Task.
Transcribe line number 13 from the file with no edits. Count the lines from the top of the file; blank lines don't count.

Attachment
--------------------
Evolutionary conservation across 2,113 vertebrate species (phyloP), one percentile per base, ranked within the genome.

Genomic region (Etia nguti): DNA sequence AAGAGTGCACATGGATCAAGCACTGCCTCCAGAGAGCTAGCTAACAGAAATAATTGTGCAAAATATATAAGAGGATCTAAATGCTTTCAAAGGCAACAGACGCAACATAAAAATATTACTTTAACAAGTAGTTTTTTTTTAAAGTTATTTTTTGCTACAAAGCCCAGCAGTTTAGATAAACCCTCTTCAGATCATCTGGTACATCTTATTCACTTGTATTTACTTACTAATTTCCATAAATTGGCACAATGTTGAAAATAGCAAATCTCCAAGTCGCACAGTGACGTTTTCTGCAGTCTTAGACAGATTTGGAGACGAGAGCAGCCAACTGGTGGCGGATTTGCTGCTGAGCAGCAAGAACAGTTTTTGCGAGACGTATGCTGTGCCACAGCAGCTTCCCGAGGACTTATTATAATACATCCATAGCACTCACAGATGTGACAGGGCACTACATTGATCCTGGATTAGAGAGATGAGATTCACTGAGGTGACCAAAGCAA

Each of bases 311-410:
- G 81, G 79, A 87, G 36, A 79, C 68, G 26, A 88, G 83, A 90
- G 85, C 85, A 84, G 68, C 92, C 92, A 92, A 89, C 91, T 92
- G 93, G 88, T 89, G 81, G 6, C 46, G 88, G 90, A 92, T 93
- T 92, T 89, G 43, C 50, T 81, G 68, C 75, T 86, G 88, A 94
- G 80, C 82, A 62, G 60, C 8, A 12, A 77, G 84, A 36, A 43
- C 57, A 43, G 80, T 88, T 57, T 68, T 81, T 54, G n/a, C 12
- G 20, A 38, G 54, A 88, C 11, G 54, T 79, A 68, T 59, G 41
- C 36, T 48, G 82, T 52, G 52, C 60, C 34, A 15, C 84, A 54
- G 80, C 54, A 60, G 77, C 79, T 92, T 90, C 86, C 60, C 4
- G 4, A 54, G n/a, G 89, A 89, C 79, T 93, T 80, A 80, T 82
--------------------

- G 4, A 54, G n/a, G 89, A 89, C 79, T 93, T 80, A 80, T 82